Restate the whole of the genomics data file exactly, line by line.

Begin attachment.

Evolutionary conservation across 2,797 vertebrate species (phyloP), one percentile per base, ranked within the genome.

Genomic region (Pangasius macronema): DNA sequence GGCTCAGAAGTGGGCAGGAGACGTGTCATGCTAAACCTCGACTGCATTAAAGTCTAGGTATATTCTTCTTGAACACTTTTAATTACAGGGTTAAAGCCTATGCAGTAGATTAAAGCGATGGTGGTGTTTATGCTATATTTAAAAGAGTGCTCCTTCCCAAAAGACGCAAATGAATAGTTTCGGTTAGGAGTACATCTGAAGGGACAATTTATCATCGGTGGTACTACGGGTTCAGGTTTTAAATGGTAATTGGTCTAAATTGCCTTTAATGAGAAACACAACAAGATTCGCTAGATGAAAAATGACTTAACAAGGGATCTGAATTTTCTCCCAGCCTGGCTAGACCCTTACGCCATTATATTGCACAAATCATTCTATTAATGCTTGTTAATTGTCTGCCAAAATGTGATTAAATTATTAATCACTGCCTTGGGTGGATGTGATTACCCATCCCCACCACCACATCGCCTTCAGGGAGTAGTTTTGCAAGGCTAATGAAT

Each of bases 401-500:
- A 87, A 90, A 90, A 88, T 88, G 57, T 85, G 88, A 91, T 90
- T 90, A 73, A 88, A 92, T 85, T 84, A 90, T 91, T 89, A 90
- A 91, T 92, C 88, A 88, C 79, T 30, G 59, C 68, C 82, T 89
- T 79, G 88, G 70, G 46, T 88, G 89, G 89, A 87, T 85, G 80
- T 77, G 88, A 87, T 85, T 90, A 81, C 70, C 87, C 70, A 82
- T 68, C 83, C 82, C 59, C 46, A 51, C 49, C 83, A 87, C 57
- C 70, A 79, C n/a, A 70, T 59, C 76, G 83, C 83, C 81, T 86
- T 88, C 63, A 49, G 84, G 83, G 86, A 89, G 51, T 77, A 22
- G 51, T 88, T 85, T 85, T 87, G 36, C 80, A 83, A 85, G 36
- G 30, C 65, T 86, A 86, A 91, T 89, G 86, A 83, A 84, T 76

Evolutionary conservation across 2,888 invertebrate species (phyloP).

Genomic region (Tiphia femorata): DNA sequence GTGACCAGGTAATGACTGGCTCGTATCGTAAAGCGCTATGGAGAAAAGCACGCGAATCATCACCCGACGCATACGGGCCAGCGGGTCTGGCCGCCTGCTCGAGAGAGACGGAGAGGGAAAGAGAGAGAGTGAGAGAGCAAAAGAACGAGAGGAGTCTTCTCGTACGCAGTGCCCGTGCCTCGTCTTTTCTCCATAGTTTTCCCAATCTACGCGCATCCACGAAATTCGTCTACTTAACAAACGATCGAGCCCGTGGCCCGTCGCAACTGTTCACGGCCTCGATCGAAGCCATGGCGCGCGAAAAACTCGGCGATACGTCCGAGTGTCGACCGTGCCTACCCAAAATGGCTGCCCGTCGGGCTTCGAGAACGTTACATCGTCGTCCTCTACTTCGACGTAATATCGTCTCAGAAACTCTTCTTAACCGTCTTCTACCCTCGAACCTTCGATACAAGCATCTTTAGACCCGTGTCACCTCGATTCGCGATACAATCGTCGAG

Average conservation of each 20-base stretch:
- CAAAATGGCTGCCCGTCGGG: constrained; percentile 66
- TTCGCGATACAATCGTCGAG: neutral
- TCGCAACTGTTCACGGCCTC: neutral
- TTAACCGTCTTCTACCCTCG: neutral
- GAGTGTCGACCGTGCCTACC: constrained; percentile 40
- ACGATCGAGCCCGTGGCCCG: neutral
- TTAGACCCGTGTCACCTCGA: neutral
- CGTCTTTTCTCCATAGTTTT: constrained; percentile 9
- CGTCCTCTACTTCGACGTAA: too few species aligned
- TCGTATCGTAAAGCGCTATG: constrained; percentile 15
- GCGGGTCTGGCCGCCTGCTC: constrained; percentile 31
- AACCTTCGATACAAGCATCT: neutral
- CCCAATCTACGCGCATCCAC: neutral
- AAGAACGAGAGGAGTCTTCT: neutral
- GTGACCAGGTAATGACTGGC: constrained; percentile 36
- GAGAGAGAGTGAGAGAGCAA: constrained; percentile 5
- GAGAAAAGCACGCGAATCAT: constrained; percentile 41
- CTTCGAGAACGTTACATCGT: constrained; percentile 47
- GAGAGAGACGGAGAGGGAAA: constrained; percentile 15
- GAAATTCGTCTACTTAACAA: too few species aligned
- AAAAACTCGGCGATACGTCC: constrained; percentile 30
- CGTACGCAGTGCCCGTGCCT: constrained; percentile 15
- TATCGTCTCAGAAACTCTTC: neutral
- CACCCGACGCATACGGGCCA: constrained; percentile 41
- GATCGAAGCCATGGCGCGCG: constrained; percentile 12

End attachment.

Evolutionary conservation across 2,797 vertebrate species (phyloP), one percentile per base, ranked within the genome.

Genomic region (Pangasius macronema): DNA sequence GGCTCAGAAGTGGGCAGGAGACGTGTCATGCTAAACCTCGACTGCATTAAAGTCTAGGTATATTCTTCTTGAACACTTTTAATTACAGGGTTAAAGCCTATGCAGTAGATTAAAGCGATGGTGGTGTTTATGCTATATTTAAAAGAGTGCTCCTTCCCAAAAGACGCAAATGAATAGTTTCGGTTAGGAGTACATCTGAAGGGACAATTTATCATCGGTGGTACTACGGGTTCAGGTTTTAAATGGTAATTGGTCTAAATTGCCTTTAATGAGAAACACAACAAGATTCGCTAGATGAAAAATGACTTAACAAGGGATCTGAATTTTCTCCCAGCCTGGCTAGACCCTTACGCCATTATATTGCACAAATCATTCTATTAATGCTTGTTAATTGTCTGCCAAAATGTGATTAAATTATTAATCACTGCCTTGGGTGGATGTGATTACCCATCCCCACCACCACATCGCCTTCAGGGAGTAGTTTTGCAAGGCTAATGAAT

Each of bases 401-500:
- A 87, A 90, A 90, A 88, T 88, G 57, T 85, G 88, A 91, T 90
- T 90, A 73, A 88, A 92, T 85, T 84, A 90, T 91, T 89, A 90
- A 91, T 92, C 88, A 88, C 79, T 30, G 59, C 68, C 82, T 89
- T 79, G 88, G 70, G 46, T 88, G 89, G 89, A 87, T 85, G 80
- T 77, G 88, A 87, T 85, T 90, A 81, C 70, C 87, C 70, A 82
- T 68, C 83, C 82, C 59, C 46, A 51, C 49, C 83, A 87, C 57
- C 70, A 79, C n/a, A 70, T 59, C 76, G 83, C 83, C 81, T 86
- T 88, C 63, A 49, G 84, G 83, G 86, A 89, G 51, T 77, A 22
- G 51, T 88, T 85, T 85, T 87, G 36, C 80, A 83, A 85, G 36
- G 30, C 65, T 86, A 86, A 91, T 89, G 86, A 83, A 84, T 76

Evolutionary conservation across 2,888 invertebrate species (phyloP).

Genomic region (Tiphia femorata): DNA sequence GTGACCAGGTAATGACTGGCTCGTATCGTAAAGCGCTATGGAGAAAAGCACGCGAATCATCACCCGACGCATACGGGCCAGCGGGTCTGGCCGCCTGCTCGAGAGAGACGGAGAGGGAAAGAGAGAGAGTGAGAGAGCAAAAGAACGAGAGGAGTCTTCTCGTACGCAGTGCCCGTGCCTCGTCTTTTCTCCATAGTTTTCCCAATCTACGCGCATCCACGAAATTCGTCTACTTAACAAACGATCGAGCCCGTGGCCCGTCGCAACTGTTCACGGCCTCGATCGAAGCCATGGCGCGCGAAAAACTCGGCGATACGTCCGAGTGTCGACCGTGCCTACCCAAAATGGCTGCCCGTCGGGCTTCGAGAACGTTACATCGTCGTCCTCTACTTCGACGTAATATCGTCTCAGAAACTCTTCTTAACCGTCTTCTACCCTCGAACCTTCGATACAAGCATCTTTAGACCCGTGTCACCTCGATTCGCGATACAATCGTCGAG

Average conservation of each 20-base stretch:
- CAAAATGGCTGCCCGTCGGG: constrained; percentile 66
- TTCGCGATACAATCGTCGAG: neutral
- TCGCAACTGTTCACGGCCTC: neutral
- TTAACCGTCTTCTACCCTCG: neutral
- GAGTGTCGACCGTGCCTACC: constrained; percentile 40
- ACGATCGAGCCCGTGGCCCG: neutral
- TTAGACCCGTGTCACCTCGA: neutral
- CGTCTTTTCTCCATAGTTTT: constrained; percentile 9
- CGTCCTCTACTTCGACGTAA: too few species aligned
- TCGTATCGTAAAGCGCTATG: constrained; percentile 15
- GCGGGTCTGGCCGCCTGCTC: constrained; percentile 31
- AACCTTCGATACAAGCATCT: neutral
- CCCAATCTACGCGCATCCAC: neutral
- AAGAACGAGAGGAGTCTTCT: neutral
- GTGACCAGGTAATGACTGGC: constrained; percentile 36
- GAGAGAGAGTGAGAGAGCAA: constrained; percentile 5
- GAGAAAAGCACGCGAATCAT: constrained; percentile 41
- CTTCGAGAACGTTACATCGT: constrained; percentile 47
- GAGAGAGACGGAGAGGGAAA: constrained; percentile 15
- GAAATTCGTCTACTTAACAA: too few species aligned
- AAAAACTCGGCGATACGTCC: constrained; percentile 30
- CGTACGCAGTGCCCGTGCCT: constrained; percentile 15
- TATCGTCTCAGAAACTCTTC: neutral
- CACCCGACGCATACGGGCCA: constrained; percentile 41
- GATCGAAGCCATGGCGCGCG: constrained; percentile 12